Associate Director's Office
National Toxicology Program Division
- John R. Bucher, Ph.D.
Associate Director, National Toxicology Program
Director, National Toxicology Program Division
- Tel 919-541-4532
- P.O. Box 12233Mail Drop K2-02Durham, N.C. 27709
The NTP Associate Director’s Office provides scientific leadership for the NTP. The offices supporting the Associate Director and the NTP Division:
- Foster a productive environment for research, testing, and analysis activities
- Promote interactions and coordination among NTP and NIEHS staff
- Serve as liaisons with other NTP federal partner agencies and with the Department of Health and Human Services
- Serves as focal point for NTP Postdoctoral training opportunities
The Associate Director of NTP
The Associate Director provides policy, analytical, and scientific leadership for the National Toxicology Program (NTP) and for planning, managing, and coordinating all of the NTP’s internal and external activities.
John Bucher Ph.D. joined the NTP as a toxicologist in 1983 and since then has played a key role in shaping the program’s research and policies.
In 2007, he was named NTP Associate Director("/Rhythmyx/assembler/render?sys_contentid=17319&sys_revision=1&sys_variantid=610&sys_context=0&sys_authtype=0&sys_siteid=&sys_folderid=" sys_dependentvariantid="610" sys_dependentid="17319" inlinetype="rxhyperlink" rxinlineslot="103" sys_dependentid="17319" sys_siteid="" sys_folderid="") where he began to oversee the day to day operations of the program. Bucher has been instrumental in preparing the program to meet the needs of the 21th century. For example, in 2008 he coauthored a paper(384KB) in the journal, Science, which describes a way to transform toxicology by taking advantage of new technologies and shifting protocols for toxicity assessments from laboratory animal studies to more cell-based tests.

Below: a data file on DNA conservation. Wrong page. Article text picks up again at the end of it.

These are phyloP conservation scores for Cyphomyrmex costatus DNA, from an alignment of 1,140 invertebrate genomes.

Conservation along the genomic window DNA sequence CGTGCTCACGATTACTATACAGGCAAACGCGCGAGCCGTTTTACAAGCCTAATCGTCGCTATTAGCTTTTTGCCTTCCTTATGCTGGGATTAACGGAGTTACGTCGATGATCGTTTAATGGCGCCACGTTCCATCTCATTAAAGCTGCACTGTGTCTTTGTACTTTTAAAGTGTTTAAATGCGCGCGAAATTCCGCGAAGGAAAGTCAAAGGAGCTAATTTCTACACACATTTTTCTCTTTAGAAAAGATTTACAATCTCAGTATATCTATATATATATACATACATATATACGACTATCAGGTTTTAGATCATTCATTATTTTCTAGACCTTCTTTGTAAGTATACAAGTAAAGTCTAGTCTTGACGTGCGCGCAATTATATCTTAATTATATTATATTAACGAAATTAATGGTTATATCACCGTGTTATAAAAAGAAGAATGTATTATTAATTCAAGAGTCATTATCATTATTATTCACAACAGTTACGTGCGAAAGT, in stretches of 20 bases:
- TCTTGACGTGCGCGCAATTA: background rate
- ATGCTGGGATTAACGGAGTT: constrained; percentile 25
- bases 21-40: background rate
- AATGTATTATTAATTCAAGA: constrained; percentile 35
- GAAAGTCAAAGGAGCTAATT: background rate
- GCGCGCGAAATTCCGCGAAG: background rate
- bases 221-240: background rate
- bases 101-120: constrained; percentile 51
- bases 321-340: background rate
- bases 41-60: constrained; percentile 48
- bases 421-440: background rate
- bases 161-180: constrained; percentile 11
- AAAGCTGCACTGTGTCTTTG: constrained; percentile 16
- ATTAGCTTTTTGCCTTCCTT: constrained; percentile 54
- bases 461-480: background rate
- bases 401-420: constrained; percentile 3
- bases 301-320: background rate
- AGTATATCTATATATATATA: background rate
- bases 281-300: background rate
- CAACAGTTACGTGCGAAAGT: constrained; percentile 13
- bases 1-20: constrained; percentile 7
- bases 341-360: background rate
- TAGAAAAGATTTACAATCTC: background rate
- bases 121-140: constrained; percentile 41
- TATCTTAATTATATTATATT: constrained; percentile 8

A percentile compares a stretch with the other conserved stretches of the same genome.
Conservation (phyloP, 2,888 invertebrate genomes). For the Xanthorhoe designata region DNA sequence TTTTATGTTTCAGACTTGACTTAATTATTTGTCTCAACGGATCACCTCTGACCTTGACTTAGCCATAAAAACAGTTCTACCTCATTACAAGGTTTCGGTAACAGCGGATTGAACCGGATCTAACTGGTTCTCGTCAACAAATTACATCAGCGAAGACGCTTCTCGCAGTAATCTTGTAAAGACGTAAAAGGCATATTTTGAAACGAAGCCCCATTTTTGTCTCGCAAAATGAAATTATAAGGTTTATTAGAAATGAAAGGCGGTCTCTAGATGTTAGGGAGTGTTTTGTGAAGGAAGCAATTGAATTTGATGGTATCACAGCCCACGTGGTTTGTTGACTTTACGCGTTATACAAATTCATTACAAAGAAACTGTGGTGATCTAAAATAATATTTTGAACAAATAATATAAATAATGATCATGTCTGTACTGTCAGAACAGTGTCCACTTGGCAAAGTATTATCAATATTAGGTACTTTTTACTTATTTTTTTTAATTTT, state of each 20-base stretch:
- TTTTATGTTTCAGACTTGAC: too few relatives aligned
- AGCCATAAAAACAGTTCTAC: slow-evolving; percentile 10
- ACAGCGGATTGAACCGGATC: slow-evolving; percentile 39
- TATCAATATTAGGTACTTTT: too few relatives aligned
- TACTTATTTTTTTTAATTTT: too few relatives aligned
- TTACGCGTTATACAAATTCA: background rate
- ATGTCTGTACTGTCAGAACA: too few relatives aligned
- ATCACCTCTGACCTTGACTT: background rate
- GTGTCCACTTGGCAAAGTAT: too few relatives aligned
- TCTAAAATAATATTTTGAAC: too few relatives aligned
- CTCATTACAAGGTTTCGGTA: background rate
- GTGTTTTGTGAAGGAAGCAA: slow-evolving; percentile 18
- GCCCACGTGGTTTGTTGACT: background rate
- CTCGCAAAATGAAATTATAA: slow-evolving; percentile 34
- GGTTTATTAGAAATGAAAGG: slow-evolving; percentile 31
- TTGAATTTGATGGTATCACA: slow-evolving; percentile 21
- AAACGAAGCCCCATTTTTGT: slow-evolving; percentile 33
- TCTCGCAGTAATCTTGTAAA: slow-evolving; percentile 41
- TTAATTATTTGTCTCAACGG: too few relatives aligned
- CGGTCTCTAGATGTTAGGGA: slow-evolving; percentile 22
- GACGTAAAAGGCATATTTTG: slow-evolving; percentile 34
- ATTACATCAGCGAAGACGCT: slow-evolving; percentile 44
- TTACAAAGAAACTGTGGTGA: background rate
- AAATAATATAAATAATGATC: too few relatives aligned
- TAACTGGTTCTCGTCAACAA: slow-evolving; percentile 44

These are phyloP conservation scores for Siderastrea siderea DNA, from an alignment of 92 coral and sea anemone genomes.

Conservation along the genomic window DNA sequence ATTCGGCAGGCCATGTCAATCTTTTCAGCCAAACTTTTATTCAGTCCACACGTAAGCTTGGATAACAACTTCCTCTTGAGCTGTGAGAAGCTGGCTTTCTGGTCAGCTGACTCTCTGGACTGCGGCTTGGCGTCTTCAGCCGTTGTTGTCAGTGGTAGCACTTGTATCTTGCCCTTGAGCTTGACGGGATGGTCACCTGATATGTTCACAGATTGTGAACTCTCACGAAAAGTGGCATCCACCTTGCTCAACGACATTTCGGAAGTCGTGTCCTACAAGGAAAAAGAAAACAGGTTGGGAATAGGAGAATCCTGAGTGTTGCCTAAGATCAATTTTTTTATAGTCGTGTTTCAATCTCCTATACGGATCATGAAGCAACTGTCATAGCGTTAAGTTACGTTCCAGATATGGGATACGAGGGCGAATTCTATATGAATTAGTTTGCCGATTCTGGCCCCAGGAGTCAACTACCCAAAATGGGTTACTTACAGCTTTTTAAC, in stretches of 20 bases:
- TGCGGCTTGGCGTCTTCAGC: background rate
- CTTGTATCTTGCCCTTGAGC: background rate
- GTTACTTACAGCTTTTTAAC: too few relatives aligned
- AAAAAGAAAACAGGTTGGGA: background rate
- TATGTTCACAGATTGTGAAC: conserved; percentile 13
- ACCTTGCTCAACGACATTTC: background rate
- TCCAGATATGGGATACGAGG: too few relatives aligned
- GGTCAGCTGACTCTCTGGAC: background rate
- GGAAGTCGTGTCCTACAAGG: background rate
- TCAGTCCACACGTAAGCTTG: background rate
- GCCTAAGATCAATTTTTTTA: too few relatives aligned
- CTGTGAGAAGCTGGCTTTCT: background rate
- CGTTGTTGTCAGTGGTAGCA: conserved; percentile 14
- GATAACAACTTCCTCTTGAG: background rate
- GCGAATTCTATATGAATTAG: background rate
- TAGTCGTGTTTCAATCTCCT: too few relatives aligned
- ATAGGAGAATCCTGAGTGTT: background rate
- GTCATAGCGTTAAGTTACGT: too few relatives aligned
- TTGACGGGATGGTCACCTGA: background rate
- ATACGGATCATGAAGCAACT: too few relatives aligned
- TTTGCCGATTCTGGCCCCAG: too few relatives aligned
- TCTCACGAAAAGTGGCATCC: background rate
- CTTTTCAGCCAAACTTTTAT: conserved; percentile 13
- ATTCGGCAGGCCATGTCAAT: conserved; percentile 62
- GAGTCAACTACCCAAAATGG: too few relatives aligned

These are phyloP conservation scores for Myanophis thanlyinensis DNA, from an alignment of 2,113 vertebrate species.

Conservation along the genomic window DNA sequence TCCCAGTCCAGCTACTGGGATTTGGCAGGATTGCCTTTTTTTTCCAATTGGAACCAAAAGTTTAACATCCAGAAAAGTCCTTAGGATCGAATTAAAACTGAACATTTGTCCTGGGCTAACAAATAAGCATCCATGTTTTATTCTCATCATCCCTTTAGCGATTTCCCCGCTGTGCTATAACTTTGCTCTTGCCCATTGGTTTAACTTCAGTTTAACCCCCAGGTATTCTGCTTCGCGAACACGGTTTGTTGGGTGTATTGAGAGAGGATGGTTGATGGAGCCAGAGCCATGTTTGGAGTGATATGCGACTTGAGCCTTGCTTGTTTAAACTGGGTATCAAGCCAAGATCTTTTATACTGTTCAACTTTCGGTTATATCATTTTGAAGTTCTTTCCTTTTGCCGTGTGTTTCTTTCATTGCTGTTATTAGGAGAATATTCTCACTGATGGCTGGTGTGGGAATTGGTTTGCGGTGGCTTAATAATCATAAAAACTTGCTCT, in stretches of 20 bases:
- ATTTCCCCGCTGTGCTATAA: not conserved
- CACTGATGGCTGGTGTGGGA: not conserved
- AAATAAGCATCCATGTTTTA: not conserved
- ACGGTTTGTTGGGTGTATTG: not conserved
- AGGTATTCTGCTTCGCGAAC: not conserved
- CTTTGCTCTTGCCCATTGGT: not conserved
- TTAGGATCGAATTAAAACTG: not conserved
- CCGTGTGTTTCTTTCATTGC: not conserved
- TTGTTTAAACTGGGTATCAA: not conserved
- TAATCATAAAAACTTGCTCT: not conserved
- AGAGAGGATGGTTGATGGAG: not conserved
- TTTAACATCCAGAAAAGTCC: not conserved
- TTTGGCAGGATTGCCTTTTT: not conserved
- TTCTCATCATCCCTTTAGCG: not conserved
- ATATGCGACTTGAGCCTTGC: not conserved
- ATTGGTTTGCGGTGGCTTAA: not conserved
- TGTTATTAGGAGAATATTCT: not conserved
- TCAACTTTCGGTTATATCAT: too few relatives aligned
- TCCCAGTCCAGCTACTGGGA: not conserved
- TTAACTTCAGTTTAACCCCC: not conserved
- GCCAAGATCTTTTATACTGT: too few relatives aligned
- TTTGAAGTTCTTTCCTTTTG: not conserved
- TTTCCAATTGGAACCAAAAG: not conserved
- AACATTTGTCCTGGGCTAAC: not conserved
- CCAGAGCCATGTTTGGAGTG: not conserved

Bucher also played a major role in developing the NTP Vision and Roadmap for the 21st Century , a plan for toxicology research to advance as a predictive science, building on the knowledge gained from traditional single-agent studies primarily in rodents.
Bucher is an internationally recognized expert in the design and interpretation of cancer bioassays, and has authored a number of important publications examining critical issues in dose selection for toxicology and cancer studies. He holds a doctorate in pharmacology from the University of Iowa, a Masters of Science in biochemistry from the University of North Carolina at Chapel Hill, and a Bachelor of Arts in biology from Knox College in Galesburg, Illinois.